We enjoyed a lively discussion. In the end, the 45 minutes flew by, making it impossible to answer all the question raised by the audience. We want to take up the thread right there. We asked our experts for further explanations and answers. Here are the results:
Is social learning or social collaboration with tools like Microsoft Teams the “new” informal learning?
Becker: Let’s say: A good camera does not make a great photographer. Similarly, structured social learning most certainly needs more than simply using Microsoft Teams. However, providing a good tool for social learning is the first, important step in the right direction. The professional development organizers must then step up and look into the underlying concepts.
How should teacher training be designed to make the most of the opportunities offered by digital education?
Becker: A great range of excellent offers for teacher-specific CPD is already available. The focus must now shift towards curating this content and structuring it in line with appropriate curricula. This should be handled – and financed – centrally. In the long term, this whole process needs to start one step earlier, as part of the initial vocational training. Digital teaching and learning concepts should really be included in the degree course.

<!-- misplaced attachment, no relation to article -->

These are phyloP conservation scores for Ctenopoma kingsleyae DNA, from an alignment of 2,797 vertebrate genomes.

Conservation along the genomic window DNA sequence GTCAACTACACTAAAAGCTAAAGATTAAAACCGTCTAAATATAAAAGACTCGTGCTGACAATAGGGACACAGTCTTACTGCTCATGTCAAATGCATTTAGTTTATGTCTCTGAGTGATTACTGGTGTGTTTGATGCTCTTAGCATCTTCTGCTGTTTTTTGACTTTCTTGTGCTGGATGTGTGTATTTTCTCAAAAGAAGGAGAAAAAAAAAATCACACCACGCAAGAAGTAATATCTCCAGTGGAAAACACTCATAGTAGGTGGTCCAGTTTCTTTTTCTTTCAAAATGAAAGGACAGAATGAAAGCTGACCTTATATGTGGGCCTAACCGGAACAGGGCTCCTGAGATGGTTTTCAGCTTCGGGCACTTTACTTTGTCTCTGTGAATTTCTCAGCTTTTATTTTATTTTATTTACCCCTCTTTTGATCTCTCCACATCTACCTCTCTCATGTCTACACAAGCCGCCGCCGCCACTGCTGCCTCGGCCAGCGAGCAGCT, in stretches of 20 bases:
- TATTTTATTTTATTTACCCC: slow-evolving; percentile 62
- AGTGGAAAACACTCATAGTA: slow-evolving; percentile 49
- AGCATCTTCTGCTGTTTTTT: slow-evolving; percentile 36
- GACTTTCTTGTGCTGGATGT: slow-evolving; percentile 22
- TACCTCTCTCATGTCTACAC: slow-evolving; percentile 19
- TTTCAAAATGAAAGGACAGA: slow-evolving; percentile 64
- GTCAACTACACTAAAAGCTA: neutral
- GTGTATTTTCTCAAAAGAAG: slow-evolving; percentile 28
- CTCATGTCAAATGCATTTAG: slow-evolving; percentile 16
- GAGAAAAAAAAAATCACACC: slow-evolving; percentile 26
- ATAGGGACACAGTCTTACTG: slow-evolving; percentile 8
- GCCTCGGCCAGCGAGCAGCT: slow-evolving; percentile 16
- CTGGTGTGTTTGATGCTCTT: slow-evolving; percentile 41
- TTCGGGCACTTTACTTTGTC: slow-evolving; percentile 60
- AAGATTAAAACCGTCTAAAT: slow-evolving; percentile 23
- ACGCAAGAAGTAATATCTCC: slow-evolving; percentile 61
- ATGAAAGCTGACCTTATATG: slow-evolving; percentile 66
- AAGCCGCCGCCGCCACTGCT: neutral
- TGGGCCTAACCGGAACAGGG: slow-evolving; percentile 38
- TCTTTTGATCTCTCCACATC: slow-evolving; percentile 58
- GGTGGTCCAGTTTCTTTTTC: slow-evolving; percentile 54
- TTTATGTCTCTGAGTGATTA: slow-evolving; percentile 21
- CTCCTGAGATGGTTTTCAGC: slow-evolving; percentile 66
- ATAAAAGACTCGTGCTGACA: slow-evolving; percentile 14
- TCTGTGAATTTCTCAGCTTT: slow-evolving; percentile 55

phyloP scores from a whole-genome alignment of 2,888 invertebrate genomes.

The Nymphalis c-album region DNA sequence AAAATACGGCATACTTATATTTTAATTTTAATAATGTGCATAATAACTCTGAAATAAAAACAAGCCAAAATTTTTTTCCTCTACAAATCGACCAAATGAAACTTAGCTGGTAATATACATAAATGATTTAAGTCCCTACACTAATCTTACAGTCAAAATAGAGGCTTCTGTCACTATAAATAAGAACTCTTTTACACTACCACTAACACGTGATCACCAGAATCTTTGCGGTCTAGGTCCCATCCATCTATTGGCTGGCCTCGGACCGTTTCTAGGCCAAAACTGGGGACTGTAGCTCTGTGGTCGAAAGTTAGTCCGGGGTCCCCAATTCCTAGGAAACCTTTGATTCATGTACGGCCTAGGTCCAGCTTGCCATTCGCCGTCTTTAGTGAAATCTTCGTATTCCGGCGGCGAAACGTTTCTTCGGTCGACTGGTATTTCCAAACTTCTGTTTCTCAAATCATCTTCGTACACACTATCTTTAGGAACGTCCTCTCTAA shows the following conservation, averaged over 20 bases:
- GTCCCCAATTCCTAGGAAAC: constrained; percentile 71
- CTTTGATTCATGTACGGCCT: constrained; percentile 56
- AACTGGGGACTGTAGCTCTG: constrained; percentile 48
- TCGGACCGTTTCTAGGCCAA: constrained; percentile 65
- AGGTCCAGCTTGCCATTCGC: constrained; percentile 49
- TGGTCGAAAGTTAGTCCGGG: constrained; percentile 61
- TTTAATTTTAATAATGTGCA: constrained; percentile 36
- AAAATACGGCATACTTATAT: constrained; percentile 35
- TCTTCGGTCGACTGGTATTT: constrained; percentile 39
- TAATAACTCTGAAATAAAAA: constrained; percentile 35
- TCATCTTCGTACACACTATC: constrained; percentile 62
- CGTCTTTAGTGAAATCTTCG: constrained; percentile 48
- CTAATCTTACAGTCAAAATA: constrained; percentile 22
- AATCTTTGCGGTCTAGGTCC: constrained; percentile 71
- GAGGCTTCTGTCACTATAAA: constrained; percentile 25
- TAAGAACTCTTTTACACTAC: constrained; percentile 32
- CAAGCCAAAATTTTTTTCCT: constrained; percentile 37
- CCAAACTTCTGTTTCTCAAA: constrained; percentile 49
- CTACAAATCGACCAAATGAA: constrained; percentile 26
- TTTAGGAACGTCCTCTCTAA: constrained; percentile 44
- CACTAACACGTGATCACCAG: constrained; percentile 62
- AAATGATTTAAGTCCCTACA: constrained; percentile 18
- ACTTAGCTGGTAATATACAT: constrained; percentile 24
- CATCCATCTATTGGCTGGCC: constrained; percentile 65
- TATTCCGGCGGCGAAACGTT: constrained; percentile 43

Why not structure professional development like Netflix? That could encourage employees to engage in continuous professional development and keep learning.
Becker: “Netflix-like learning” has been used as a synonym for the necessary change in learning experience for several years now. However, we must be careful not to set entertainment at equal with learning. Especially the side effects of Netflix, like binge watching, are not always useful or desirable for learning. We can learn from Netflix how to create incentive models. But we must also consider that increased consumption doesn’t always mean a better learning outcome. Quite the contrary, in fact: We need to learn the right thing in an appropriate dose.